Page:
After KOMO News reported on the homeowners' fight against thieves and squatters, they ran into more trouble on Monday.
Jon Storms says he and his neighbors spotted two suspected squatters coming out of a vacant house after dark.
"I grabbed the guy and threw him into the car, and he pretended like, 'I don't know what you're talking about,"' Storm said. "Bull."
Storms found a deadbolt lock on the property and believes someone switched it out to get in.
"We really are frustrated by this," said Arlington spokesperson Kristen Banfield. "This is a difficult problem to address, because they move from one community to another."
The vacant home is just one of several empty houses in the neighborhood. Quillan Renee Ely lives next to one where two men were living.
"I gave them cookies. Then a couple days after that, the police were here and said they weren't supposed to be living here," Ely said.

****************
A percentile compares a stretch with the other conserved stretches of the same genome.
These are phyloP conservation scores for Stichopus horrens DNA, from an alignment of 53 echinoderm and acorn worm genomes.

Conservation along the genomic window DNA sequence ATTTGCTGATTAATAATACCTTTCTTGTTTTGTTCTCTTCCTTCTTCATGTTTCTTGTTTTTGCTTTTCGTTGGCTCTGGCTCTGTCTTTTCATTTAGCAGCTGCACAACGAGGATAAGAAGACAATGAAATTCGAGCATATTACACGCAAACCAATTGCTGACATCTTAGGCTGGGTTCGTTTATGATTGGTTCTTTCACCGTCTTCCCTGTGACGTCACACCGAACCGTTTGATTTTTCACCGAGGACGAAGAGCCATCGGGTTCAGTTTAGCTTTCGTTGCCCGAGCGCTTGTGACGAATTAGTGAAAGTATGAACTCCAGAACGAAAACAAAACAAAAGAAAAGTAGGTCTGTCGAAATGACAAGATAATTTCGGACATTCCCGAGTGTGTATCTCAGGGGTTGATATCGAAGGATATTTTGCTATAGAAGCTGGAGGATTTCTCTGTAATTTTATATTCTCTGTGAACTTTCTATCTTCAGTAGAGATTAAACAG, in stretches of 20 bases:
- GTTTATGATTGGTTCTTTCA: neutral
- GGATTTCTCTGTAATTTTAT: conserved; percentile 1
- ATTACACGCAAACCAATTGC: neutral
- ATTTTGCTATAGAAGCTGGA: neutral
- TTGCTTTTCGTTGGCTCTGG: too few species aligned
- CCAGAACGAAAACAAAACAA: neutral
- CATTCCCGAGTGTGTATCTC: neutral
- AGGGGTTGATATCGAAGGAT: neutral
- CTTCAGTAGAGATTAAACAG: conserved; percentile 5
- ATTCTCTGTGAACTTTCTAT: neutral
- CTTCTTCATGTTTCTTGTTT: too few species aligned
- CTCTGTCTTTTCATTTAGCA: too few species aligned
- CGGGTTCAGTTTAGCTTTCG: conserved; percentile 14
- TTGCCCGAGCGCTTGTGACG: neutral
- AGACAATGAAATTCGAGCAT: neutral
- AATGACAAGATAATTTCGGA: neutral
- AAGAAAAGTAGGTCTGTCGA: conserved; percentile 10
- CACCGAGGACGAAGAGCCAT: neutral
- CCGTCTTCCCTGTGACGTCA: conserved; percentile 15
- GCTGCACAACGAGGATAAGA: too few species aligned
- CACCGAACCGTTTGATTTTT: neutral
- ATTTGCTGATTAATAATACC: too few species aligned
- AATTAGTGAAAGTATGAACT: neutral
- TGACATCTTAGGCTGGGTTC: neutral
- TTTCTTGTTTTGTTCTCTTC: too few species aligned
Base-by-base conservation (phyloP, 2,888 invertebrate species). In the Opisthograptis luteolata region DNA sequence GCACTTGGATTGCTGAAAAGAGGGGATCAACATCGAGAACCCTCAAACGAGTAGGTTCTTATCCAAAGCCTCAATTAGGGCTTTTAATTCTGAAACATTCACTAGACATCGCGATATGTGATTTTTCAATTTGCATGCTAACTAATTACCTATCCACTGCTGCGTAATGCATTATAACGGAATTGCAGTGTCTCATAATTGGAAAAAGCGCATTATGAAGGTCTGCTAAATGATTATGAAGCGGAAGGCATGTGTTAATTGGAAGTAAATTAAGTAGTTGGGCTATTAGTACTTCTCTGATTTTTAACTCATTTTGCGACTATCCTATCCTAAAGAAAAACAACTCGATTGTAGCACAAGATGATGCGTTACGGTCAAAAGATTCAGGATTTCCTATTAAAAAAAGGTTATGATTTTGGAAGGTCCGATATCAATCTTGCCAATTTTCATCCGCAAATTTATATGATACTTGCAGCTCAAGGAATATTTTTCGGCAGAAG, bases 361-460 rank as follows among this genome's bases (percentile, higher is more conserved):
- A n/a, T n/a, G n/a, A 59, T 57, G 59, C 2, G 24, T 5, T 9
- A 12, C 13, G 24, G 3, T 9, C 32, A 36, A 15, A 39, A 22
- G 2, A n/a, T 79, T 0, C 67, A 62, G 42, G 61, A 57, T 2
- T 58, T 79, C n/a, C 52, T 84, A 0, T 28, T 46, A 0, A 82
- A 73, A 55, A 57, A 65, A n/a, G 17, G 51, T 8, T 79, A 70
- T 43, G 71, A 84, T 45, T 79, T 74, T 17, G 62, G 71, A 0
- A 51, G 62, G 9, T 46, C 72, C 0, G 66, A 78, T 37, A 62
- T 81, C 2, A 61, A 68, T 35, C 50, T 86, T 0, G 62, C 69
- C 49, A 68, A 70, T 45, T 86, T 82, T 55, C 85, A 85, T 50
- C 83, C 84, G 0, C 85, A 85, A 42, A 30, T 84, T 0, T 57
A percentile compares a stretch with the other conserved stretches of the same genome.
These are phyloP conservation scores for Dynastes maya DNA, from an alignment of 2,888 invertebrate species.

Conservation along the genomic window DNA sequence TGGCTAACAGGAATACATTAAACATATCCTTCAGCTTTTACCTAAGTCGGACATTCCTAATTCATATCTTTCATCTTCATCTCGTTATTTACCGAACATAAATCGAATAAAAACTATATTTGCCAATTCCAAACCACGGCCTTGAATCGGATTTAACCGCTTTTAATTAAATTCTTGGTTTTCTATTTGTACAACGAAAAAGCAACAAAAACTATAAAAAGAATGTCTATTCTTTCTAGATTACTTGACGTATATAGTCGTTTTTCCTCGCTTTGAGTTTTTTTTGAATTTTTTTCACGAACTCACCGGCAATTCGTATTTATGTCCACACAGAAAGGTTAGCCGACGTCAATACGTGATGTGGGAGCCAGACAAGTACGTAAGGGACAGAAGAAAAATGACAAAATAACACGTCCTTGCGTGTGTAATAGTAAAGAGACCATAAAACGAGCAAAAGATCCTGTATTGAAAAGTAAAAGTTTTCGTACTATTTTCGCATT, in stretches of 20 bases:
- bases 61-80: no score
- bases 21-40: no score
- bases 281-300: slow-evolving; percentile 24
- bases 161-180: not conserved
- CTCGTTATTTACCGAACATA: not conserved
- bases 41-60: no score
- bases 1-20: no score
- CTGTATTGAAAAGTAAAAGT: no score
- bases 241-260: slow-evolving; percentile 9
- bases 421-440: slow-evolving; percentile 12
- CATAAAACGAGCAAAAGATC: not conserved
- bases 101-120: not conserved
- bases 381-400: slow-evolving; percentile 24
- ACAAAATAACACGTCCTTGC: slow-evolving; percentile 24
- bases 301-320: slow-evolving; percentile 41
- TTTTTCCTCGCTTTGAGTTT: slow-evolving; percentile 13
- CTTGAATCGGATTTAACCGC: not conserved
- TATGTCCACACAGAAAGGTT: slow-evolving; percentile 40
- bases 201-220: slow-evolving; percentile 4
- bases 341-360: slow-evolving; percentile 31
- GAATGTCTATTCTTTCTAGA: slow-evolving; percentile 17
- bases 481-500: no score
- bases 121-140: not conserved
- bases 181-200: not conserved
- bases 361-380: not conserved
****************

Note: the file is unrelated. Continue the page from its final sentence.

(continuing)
The owner of the vacant home says he did not give anyone permission to live in the house. He believes the squatters have left behind stolen electronics. The neighborhood saw a number of thefts over the summer.
"(Thieves) took a big knife out that I had for protection. They took a radio," said Ely. "There are thieves that are rummaging through the neighborhood,"
The neighborhood is fighting to take its security back. It was once a place where people felt safe leaving their doors unlocked. But now neighbors say they were forced to thin out the woods behind their homes to expose the homeless people they say are living back there.
"The legalities of it is what's frustrating," said Storm. "Because the cops know they're doing something wrong. Everyone else knows they're doing something wrong."
Police say there is one positive note -- neighbors say they're getting to know each other better, and banding together against crime.